The Nuss farm was in western School Creek Township not far from the Ochsners. Herman was a doctor in an Omaha hospital in the 1930 census (listed as Herman Nus) living in an apartment on Howard Street with wife Mildred and one-month old son Richard.
Janet, Sutton class of ’50 and Victoria, ’54 would arrive by 1940 when the good doctor had returned to Sutton.
Everyone I spoke with about this article had great things to say about Dr. Nuss, his skills and his importance to our town. He probably delivered about 2 ½ generations of us. I mentioned earlier that he remembered the night I was born. Three of us Sutton babies were born that night, Bob Mohnike, Wanda Hornbacher and me. Mrs. Hornbacher was at home here in Sutton. Mrs. Mohnike and my mother were in the hospital in Hastings. All three were dragging out the process that night. Doc Nuss would lean back, squint a bit and tell of driving back and forth checking progress from evening until well after midnight. Finally in Hastings, Bob was born. I wasn’t ready so drove back to Sutton, again. Doc drove. Doc drove like a bat out… you get the idea. Wanda arrived. Then back to Hastings where I checked in at 5:15 AM.
Doc had lots of stories like that but he delighted in telling me that story in a manner that to this day kind of makes me feel responsible for his lost night.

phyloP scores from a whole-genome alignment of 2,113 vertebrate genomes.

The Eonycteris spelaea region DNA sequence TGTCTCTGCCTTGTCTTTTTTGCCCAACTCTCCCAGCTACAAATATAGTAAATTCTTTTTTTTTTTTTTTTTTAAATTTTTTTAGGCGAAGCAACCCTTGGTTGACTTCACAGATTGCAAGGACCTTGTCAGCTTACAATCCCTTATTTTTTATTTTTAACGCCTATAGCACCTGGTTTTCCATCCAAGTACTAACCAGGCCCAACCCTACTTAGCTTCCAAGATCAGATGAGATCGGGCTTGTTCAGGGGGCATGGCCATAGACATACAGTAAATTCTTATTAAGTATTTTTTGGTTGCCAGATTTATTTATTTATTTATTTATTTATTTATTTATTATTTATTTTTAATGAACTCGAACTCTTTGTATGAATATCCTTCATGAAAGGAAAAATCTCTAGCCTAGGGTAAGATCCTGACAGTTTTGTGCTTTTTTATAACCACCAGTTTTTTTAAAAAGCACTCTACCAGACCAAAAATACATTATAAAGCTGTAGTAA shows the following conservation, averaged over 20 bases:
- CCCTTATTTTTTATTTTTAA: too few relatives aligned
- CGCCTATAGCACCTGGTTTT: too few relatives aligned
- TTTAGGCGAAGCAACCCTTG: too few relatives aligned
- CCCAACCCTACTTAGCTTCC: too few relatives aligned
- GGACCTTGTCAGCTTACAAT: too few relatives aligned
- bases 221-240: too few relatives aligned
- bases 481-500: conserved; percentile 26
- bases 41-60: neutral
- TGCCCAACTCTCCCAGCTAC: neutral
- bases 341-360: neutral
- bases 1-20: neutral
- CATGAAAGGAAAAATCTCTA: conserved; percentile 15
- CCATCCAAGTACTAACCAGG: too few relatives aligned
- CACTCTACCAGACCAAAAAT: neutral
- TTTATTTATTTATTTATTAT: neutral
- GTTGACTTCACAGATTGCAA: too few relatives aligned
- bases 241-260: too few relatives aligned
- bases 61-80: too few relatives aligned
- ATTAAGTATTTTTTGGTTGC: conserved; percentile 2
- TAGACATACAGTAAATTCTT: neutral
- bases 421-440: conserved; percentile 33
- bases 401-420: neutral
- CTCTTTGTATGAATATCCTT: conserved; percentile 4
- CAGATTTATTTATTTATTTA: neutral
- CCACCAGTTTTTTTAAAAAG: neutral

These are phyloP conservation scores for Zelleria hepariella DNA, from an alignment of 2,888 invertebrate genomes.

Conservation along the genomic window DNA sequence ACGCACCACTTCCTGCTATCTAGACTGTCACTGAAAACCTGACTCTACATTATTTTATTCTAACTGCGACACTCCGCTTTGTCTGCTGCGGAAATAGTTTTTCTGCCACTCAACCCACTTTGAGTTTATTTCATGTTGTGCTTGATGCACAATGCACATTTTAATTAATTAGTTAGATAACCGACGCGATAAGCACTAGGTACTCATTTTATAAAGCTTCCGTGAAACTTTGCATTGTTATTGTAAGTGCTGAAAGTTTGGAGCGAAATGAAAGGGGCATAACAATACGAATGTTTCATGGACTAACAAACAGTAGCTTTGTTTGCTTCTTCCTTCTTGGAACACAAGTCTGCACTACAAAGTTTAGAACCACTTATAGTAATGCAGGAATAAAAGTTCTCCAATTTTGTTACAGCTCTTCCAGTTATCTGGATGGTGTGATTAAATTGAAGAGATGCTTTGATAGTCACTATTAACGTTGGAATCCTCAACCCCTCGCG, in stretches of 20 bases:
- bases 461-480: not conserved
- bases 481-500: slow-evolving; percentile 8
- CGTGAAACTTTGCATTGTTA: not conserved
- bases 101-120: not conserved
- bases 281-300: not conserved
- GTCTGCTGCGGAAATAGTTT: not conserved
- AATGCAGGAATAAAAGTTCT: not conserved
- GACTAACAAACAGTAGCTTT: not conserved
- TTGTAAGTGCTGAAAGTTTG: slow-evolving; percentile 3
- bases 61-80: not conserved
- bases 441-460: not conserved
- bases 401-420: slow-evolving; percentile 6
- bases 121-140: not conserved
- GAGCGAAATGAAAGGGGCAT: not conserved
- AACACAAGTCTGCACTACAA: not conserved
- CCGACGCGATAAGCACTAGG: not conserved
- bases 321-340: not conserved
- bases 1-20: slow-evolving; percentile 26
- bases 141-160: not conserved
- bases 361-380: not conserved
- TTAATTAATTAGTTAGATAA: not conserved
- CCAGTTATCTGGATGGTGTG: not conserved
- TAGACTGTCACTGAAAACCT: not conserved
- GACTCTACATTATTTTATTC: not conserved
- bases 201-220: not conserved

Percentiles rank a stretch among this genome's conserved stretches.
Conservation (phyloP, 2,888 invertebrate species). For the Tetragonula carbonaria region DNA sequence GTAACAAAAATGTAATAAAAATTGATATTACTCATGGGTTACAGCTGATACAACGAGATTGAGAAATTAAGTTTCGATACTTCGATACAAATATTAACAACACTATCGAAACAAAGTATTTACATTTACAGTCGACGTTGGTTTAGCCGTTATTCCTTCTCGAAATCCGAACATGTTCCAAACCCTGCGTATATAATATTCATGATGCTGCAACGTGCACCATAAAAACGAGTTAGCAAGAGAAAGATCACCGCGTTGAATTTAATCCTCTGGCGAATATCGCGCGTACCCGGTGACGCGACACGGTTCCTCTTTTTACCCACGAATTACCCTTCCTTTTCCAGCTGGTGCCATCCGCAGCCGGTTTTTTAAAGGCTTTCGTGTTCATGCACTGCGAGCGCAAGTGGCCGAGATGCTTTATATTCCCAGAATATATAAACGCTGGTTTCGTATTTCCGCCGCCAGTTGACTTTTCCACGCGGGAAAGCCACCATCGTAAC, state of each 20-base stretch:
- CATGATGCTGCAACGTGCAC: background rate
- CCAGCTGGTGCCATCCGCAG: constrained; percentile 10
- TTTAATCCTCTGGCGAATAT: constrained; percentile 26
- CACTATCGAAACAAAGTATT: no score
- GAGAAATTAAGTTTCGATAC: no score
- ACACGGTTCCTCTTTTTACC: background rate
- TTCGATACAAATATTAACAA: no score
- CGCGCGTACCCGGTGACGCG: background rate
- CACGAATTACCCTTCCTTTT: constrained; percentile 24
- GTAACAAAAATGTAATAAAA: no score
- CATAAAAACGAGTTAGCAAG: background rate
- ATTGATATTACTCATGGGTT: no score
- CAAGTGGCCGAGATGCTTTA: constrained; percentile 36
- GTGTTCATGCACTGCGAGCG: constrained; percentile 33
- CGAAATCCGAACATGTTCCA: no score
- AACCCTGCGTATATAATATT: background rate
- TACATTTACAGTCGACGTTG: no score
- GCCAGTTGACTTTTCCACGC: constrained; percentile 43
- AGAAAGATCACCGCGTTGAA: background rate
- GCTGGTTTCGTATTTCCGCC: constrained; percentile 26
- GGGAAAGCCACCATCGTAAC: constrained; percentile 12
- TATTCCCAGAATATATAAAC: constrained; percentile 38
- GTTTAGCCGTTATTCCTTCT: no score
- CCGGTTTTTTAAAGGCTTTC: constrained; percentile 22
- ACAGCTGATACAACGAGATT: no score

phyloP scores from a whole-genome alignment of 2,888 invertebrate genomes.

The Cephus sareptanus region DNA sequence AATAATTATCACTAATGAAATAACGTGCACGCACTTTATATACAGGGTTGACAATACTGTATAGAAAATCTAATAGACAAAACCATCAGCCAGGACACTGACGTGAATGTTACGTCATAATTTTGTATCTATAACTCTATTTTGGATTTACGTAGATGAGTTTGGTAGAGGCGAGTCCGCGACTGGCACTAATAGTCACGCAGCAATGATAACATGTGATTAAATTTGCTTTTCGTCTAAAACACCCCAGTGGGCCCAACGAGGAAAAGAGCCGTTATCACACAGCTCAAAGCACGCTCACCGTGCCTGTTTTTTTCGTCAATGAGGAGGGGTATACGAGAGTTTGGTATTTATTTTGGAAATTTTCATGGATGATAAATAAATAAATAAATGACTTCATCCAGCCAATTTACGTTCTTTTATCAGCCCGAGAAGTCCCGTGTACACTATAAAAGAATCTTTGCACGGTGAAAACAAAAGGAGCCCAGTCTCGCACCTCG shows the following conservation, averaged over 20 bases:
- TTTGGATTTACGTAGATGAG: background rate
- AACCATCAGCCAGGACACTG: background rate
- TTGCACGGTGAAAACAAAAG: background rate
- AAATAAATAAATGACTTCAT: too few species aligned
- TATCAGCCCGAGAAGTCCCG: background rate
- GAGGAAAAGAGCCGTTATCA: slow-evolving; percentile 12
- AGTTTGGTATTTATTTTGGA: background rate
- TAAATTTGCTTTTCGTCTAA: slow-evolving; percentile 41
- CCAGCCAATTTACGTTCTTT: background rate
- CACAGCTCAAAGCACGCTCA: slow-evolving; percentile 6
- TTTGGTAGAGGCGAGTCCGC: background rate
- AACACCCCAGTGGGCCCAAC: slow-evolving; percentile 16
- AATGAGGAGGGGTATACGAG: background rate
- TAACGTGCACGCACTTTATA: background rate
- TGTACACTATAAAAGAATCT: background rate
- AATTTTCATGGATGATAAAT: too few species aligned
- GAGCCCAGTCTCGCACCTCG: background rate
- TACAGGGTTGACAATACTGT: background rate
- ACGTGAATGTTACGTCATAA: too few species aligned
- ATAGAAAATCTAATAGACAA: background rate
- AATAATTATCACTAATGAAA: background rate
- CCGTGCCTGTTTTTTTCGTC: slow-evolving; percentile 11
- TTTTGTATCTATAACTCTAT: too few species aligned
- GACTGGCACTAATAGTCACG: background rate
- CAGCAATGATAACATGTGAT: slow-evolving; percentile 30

Dr. H.V. Nuss nursed the image of an old-school country doctor. But I can picture him in a spare moment deep into the latest journals and technical publications staying at the top of the field for us.
So what have we done here? A few things. We’ve pointed out the similarities between the three fellows who constituted the health care system for Sutton for several years: second generation Germans from Russia, local farm kids, went off to study and came back to their home town to work their chosen profession.
These are not definitive biographies but I’d like to see them start a conversation. We invite you to add your memories and stories of these three gentlemen and to comment on any material on the blog. That’s how these systems work best.
We did not find a good picture of Dr. Pope but did find a photo of the freshman class in the 1912 annual. Let's have some fun...
|Sutton High School Freshman Class in 1912, the class of '15. Dr. David Pope is in this picture - anyone see him?|
There were 28 in the 1912 Freshman Class and the school annual kindly printed their names, even if the order does not appear to have anything to do with the accompanying photo.